Q Sandy, as the administration prepares to make a gesturetoward Iran tomorrow, can you give us a little background on why this is agood time to be doing that, and what you think the circumstances -- whatmakes it important?
MR. BERGER: Well, I think Secretary Albright will have more tosay about this tomorrow. Let me simply say that the recent election, onceagain, reflects a strong desire of most of the Iranian people for -- astrong commitment to democracy and a strong desire for a greater degree offreedom, certainly, over their lives. We think this is a positivedevelopment.
Now, there continues still to be serious problems that we havewith Iran's activities, and particularly support of terrorism and itsobstructionism in the Middle East peace process, for example. But Ithink it's appropriate for us to try to encourage the process of reform.And I'll leave the rest to Secretary --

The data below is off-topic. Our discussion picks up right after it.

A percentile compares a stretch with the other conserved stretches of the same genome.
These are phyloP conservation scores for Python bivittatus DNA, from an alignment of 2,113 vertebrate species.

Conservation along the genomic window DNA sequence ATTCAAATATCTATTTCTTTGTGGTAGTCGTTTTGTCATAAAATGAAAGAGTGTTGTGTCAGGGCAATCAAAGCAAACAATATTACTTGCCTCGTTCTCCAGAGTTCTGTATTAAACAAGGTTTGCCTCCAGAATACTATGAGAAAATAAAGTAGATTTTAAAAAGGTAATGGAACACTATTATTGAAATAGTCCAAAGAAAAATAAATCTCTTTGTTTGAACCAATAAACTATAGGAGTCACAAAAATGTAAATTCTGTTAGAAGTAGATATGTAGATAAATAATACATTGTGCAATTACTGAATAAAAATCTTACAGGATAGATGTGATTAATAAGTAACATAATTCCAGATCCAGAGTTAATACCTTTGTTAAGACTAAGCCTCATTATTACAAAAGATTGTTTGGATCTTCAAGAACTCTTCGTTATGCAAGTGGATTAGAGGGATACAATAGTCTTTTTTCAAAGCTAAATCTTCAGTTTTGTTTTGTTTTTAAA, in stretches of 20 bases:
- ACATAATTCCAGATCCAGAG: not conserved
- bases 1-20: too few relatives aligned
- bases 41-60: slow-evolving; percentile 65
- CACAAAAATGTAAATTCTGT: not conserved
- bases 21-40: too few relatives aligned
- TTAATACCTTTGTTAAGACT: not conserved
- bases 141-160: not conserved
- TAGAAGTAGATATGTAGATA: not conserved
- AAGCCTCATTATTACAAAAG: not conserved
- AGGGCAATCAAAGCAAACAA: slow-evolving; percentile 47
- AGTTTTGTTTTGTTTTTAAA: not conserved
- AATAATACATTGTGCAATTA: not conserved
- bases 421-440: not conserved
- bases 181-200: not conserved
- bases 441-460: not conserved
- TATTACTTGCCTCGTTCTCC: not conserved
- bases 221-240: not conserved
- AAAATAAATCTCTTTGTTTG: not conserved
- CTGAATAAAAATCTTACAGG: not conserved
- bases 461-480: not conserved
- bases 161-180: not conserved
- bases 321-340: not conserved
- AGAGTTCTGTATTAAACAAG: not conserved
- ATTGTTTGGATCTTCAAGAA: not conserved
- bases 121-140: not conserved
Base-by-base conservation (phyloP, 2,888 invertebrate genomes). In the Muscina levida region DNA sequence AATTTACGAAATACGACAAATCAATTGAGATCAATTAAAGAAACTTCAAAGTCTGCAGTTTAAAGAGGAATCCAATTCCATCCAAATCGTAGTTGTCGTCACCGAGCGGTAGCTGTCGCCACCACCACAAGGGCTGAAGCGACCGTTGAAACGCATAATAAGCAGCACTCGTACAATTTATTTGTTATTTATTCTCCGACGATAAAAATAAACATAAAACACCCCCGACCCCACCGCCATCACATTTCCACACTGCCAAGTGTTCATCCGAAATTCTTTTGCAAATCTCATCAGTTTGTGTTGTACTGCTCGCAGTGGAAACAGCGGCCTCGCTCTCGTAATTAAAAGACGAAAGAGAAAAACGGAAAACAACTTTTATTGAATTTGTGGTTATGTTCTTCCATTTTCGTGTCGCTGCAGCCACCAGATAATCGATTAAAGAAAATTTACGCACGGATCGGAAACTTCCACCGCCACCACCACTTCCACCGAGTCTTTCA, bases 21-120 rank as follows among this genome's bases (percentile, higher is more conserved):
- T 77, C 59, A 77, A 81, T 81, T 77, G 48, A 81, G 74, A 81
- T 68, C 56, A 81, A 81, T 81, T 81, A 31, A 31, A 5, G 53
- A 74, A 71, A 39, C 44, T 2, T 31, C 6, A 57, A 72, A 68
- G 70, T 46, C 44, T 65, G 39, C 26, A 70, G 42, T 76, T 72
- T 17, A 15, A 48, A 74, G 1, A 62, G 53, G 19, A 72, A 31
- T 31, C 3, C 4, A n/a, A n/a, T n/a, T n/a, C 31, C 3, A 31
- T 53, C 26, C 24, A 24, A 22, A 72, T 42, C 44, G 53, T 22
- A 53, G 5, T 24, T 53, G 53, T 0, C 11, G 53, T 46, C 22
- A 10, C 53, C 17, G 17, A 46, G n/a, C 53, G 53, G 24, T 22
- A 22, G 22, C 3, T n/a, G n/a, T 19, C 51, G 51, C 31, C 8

Q By making a gesture?
MR. BERGER: Well, by whatever Secretary Albright --
Q Is the President going to see Assad in Geneva?
MR. BERGER: We've been working very hard, as you know, Helen, toget both the Palestinian track and the Syrian track of Middle Eastnegotiations back on track -- very strange metaphor, if you think about it.And we were very pleased last week that as a result of several meetingsbetween Prime Minister Barak, Chairman Arafat, with some help from thePresident and Dennis Ross, Secretary Albright, the Palestinians and theIsraelis agreed to resume final status negotiations. And their teams willbe in the United States next week.